In a double boiler, set over (not in) boiling water at a gentle simmer, melt the cacao butter and coconut oil. Stir or sift together the confectioners' sugar, green tea powder and dried whole milk powder. Stir this mixture into the melted cacao butter. Add in the rosewater and vanilla extract. Pour onto a Silpat or proceed with tempering.

To Temper: With a candy thermometer, or one that will show lower temperatures from 83 to 110 degrees, monitor the temperature until the chocolate reaches 110 degrees. Remove from heat. Begin adding the Lindt white chocolate pieces, one or two at a time, stirring gently to melt. Add more only once the previous pieces have melted. Monitor the temperature carefully until the temperature decreases to 83 degrees F. Have handy a blow dryer. Begin blowing the warm air at he sides of the pan in bursts of 5 to 10 seconds. Monitor the temperature until the temperature of the chocolate reaches 87 degrees. 

Have ready a Silpat or other silicone surface, or grease aluminum foil and place on a baking sheet. Pour the tempered white chocolate onto the surface. Combine the chopped pistachios, sliced almonds and rose petals with the Himalayan salt and sprinkle this mixture over top of the chocolate. Allow the chocolate to cool completely, then break apart into chunks and store in a tightly sealed tin. If desired, melt any remaining Lindt White Chocolate and drizzle over the top.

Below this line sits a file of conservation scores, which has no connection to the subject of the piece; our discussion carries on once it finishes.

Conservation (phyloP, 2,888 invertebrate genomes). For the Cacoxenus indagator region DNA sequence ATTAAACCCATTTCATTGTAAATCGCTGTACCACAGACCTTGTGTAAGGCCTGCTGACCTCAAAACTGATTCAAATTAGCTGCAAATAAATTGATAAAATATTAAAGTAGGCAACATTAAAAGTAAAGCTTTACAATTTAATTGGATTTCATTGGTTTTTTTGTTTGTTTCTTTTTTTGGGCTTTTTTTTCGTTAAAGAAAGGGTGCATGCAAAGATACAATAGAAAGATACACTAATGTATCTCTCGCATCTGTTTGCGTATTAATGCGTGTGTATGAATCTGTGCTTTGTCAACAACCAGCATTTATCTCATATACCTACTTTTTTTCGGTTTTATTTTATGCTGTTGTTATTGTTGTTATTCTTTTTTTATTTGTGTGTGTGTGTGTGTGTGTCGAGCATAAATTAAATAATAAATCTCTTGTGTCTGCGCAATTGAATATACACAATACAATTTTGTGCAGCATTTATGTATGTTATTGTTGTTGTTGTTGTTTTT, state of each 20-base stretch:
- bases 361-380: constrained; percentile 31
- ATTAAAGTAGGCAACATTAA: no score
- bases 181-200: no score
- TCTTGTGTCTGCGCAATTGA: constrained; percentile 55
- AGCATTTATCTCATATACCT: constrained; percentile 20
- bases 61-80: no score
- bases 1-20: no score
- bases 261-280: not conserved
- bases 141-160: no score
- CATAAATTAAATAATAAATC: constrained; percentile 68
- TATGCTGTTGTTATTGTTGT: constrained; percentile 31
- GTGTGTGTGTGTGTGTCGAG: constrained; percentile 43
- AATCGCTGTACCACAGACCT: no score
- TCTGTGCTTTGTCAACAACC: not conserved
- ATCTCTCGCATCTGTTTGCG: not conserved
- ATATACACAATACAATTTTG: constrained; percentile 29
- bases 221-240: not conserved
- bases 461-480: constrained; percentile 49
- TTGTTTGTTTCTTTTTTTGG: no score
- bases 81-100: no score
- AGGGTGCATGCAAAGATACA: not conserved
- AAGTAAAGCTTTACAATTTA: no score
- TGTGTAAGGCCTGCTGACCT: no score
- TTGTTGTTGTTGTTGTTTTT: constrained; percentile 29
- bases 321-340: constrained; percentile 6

My passion is teaching people how to create a harmony of flavors with their cooking, and passing along my love and joy of food, both simple or exotic, plain or fancy. I continue my journey in ethnic and domestic cuisines, trying new things weekly. I would love to hear from you, to help me continue my journey to explore diverse culinary experiences and hopefully to start you on a journey of your own. Join me also at A Harmony of Flavors on Facebook, and Pinterest and sign up for my Newsletter.